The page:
Tag Archives: The Spectacular Now

Two Librarians Discuss: The Fault In Our Stars – Okay?

Alyssa Vincent (Twitter, Tumblr) and I go way back to our college days, where we were fellow English majors and worked as co-editors-in-chief of our school newspaper. When we were emailing about her contributing to the second issue of the Simba Life Quarterly, I made an allusion to The Fault In Our Stars, which elicited a strongly worded retort very much in the negative about the John Green mega-best-selling book. Intrigued, I suggested we hash it out over Google Chat. What follows is a lightly edited transcript of our (slightly obscene) conversation, which powered through a few bouts of spotty WiFi to touch on the effects and implications of the TFIOS phenomenon.


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Alyssa Vincent: IT BEGINS.

Chad Comello: Okay… First question: Is Gus a Manic Pixie Dream Boy?

Alyssa: No. He is not. It’s impossible for a boy to be a manic pixie, because a manic pixie fulfills someone else’s destiny, or helps them achieve it. Gus could be a manic pixie dream boy for himself, but I don’t know if that could actually work. I already sound like a kooky feminist (HUZZAH), but in literature, male characters are rarely going to help female characters get along. Unless it’s Peeta in Hunger Games.

Chad: But isn’t that what happened? Poor (Understandably) Sad Hazel has her spirits lifted by goofy, positive cute boy who helps her discover the meaning of life.

Alyssa: But her spirits aren’t lifted! HE DIES. OK, they’re temporarily lifted, but a manic pixie never leaves their mark unhappy. She may be ~**happy**~ because she has felt love, but she’s immediately sad because it’s been taken from her. (Quick note: have you read the book or seen the movie? I’ve done the book but not the movie.)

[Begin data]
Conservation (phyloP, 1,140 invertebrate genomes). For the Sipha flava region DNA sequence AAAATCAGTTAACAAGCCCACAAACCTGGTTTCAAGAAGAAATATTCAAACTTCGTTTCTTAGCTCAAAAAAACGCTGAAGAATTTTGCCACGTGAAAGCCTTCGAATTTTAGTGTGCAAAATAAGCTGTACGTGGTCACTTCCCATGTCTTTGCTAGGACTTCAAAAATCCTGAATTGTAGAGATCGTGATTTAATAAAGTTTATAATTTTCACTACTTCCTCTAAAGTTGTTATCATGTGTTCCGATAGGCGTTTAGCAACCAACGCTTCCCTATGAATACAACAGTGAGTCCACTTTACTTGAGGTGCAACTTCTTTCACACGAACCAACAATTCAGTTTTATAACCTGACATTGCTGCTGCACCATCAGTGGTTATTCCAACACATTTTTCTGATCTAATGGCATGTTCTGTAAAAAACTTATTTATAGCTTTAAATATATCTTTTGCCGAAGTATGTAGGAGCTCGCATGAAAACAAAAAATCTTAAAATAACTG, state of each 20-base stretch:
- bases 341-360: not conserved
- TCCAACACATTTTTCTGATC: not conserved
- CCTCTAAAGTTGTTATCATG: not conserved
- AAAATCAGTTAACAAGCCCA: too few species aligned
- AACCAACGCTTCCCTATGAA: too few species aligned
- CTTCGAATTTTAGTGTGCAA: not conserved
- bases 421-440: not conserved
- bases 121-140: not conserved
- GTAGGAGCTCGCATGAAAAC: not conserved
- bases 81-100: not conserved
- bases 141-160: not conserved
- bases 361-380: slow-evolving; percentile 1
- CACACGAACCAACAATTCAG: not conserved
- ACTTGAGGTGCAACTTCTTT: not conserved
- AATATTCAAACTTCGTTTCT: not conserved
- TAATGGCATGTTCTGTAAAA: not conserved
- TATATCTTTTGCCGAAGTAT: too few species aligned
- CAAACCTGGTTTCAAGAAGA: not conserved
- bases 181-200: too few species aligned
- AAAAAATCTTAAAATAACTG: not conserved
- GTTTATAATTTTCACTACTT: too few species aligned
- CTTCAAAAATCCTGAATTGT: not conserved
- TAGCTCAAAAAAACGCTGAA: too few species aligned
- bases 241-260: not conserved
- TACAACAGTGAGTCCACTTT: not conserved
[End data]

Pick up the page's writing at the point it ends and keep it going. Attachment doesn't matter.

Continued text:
Chad: I’ve consumed both. I realized after watching it, though, that in the future I think I’ll pass on reading books before seeing the movie if I can help it. Since I knew what was coming, it was hard to fully engage with the film and let it be what it wanted to be. As librarians we know that the book is always better than the movie, so I think both should get their fair shake. I’m curious as to what triggered your very visceral, expletive-laden reaction to it.

Alyssa: PEOPLE THINK HE IS ROMANTIC BUT HE IS JUST SAYING ROMANTIC SHIT AT HER RATHER THAN ENGAGING WITH HER. That is not love. Love is not saying someone’s full name and pushing yourself on her even though it’s pretty clear she doesn’t want a relationship. But fuck her boundaries! She wants love, she JUST DOESN’T KNOW IT. And EVEN WHEN HE DIES, he’s basically just like “Ugh, my life meant nothing because all I did was nothing.” All while Hazel’s like “My life meant everything because of you!” CLASSIC.

Chad: I think this book/movie suffered from the Twilight Syndrome: a plain, depressed girl with low self-esteem and a charisma vacuum has a shallow yet (to her) powerful encounter with a supposedly charming, good-looking dude who notices her. While Hazel’s transition to True Love took a bit longer than Bella’s, it seemed like an equally low bar that she needed to hit.

Alyssa: Exactly. And thank you for saying “supposedly” charming. Because that’s exactly what he is. He’s well-read—good for him! I’m not about to be like “OMG WHAT HIGH SCHOOLER EVEN SAYS THE SHIT HE DOES,” but what bothered me was her complete lack of engagement with it. She smiles, and that’s great, but we’re treated to such a clever girl who’s basically downgraded to fun retorts every so often in Gus’ wake.